My goal was to start speeding up at mile 8.  I got there at around 1:04 and in my exhausted mental state, thought, “Oh, 5 miles in 40 (?!) minutes?  I totally got this!”  I could definitely keep 8-minute miles the rest of the race.  Mistake #2.  Had I been in the right state of mind, I would have realized that I had 30 – not 40 – minutes to hit a PR.  Yeah, there was no way I was PRing, but I didn’t realize that until a bit later.

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It was also in mile 8 that I started to lose it.  The side stitch was driving me crazy and I knew I was getting dehydrated.  I decided that I needed something – still thinking my side stitch was most likely from not eating or drinking before the race.  So, I decided to walk through a few water stops and grab some Gatorade and water.  This was probably the best decision I made the entire race.  The Gatorade definitely helped give me some energy that I knew I was lacking, AND my side stitch finally starting to disappear.  Thank goodness!

The last 4 miles of the race were terrible for me.  I finally figured out that there was NO way I was going to PR around mile 9 and I was needing to walk through every water stop.  I was frustrated and disappointed, but knew that I could at least finish in a decent time, even though it wouldn’t be a PR or even faster than the GO! St. Louis half I ran back in April.  My calf also started cramping around mile 11, just like it has during my training AND last year during training and the race.

The best site of the entire race was seeing that finish line and being able to look for Matt in the crowd.  I was thankful he was wearing a green hat so he was super easy to spot!  While that last mile was not great and I ended up having to walk up a hill, I was able to finish strong and just super happy to be DONE.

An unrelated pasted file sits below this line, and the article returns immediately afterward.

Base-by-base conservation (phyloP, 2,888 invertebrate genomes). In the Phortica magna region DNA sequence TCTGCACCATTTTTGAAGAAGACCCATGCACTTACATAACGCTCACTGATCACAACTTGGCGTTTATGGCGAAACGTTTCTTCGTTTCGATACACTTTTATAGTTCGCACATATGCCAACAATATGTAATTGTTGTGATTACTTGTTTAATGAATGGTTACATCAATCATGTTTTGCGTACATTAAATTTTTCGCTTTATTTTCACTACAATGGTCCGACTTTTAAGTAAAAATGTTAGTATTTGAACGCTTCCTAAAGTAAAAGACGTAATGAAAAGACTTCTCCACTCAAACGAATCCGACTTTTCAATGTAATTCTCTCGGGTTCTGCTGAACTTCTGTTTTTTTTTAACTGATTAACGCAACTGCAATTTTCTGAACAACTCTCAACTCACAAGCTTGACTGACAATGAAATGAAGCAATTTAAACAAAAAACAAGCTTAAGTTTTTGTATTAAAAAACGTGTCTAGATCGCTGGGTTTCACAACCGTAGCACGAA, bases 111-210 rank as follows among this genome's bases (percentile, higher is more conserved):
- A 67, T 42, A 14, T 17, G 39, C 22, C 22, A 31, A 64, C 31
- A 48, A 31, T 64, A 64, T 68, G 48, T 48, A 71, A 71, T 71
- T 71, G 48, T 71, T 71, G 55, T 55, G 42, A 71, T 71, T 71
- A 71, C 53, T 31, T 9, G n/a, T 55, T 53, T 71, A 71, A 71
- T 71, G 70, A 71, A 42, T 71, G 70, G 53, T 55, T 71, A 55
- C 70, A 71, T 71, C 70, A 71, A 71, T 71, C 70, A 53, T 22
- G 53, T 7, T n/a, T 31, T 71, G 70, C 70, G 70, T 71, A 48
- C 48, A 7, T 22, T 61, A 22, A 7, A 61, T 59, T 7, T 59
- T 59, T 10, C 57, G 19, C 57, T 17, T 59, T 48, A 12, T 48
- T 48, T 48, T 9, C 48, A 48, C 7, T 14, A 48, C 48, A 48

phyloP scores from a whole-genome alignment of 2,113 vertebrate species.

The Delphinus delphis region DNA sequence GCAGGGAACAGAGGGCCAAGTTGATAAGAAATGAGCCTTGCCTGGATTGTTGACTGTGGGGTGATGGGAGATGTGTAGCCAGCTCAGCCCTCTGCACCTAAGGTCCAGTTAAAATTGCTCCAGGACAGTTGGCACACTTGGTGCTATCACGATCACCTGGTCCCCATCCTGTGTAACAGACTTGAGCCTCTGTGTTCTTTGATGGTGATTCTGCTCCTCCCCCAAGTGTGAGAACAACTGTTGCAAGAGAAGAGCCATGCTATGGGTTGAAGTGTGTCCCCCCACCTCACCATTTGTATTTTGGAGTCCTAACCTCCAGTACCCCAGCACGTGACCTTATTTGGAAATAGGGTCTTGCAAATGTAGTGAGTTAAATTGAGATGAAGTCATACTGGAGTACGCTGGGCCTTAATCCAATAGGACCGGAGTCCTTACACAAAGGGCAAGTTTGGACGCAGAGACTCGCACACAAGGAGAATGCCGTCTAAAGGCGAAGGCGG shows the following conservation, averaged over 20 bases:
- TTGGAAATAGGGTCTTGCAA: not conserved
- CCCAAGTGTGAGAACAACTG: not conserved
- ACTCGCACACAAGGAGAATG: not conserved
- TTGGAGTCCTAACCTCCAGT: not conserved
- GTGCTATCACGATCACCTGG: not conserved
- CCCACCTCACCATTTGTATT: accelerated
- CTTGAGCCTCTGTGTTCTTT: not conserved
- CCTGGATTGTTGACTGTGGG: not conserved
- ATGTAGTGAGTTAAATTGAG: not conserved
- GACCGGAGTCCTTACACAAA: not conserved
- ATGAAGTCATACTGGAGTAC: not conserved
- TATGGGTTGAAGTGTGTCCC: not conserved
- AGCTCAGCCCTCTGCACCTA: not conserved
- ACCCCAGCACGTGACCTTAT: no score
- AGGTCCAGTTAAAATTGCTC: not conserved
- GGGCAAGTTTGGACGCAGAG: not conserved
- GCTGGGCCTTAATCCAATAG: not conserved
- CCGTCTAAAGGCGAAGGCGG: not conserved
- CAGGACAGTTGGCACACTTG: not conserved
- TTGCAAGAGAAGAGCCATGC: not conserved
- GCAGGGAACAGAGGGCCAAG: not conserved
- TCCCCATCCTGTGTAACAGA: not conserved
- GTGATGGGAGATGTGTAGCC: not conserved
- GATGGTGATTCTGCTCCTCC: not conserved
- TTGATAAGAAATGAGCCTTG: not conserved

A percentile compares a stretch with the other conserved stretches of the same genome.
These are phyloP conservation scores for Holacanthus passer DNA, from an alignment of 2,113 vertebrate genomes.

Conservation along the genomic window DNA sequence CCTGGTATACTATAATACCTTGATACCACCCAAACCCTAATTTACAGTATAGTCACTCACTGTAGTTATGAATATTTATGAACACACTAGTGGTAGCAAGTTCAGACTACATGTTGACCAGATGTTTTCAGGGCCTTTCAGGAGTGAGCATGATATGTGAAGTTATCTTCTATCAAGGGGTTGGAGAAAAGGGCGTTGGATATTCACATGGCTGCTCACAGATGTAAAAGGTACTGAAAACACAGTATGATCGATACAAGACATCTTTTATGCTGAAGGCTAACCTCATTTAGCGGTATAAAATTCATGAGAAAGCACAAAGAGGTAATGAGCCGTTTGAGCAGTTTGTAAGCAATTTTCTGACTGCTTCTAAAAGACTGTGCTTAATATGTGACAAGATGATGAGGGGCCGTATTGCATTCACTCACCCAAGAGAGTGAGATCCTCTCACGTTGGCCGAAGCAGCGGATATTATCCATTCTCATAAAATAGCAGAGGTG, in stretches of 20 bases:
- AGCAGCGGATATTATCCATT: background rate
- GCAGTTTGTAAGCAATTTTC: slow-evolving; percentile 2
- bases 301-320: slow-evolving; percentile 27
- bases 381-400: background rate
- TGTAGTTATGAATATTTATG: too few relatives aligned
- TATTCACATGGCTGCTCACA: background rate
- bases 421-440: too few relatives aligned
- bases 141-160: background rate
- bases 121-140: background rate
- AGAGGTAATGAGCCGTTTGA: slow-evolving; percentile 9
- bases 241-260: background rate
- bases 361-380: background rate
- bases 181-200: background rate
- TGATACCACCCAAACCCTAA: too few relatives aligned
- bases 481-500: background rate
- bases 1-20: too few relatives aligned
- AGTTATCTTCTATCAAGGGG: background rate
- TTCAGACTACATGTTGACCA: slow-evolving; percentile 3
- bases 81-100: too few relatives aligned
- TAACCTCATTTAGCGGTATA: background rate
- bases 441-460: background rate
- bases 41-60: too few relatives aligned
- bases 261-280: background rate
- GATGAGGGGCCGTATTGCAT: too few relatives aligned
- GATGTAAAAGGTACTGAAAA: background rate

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Finish Time – 1:41:51
Average Pace – 7:47/mile

Like I said, not a PR and definitely not the pace I was training for.  I’m definitely disappointed because I KNOW I had that PR in me.  But, I know there are other races – and I also know there are things that I need to be changing in my training to better prepare myself for that PR.  But, thankfully, I can say that I race almost 6 minutes faster that I ran RNR Chicago last year!

A photo posted by Kristen (@concrete_runner) on

 

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Oh, and those “side stitches” I though I was having the entire race.  Turns out I had them the rest of the day.  It wasn’t until I was laying in bed that I realized what I was feeling definitely wasn’t a side stitch, and I had been having a cramp in the exact same spot during a few of my runs for weeks.  I ended up going to the chiropractor the next day who determined it was actually my iliopsoas muscle (also known as your hip flexor that originates off the spine and attaches to the top of the femur) that is inflamed and putting pressure on the fascia between my abs and obliques, causing that uncomfortable pressure/side stitch while I run.

Hmm, guess what I haven’t been doing since I started training?  My hip circuit that I had been so diligent about doing.  That had helped me get over my my pelvis issues I had been having since having miles.  Oh yeah, that little thing that was keeping those injuries at bay.  Yup.  I have been neglecting the ONE thing I KNOW that I absolutely need to be doing in my training.  I’ve done my circuit twice now, and I’ve noticed a significant difference in that pain in my side.

As a run coach, this hip circuit is something I have my runners do almost DAILY, as a way to help prevent injuries and make them stronger and faster runners.  If you are dealing with injuries, or are just looking for a way to prevent injuries from happening, sign-up below and have my short, effective hip circuit sent directly to your inbox!

Get my Hip Circuit for Runners!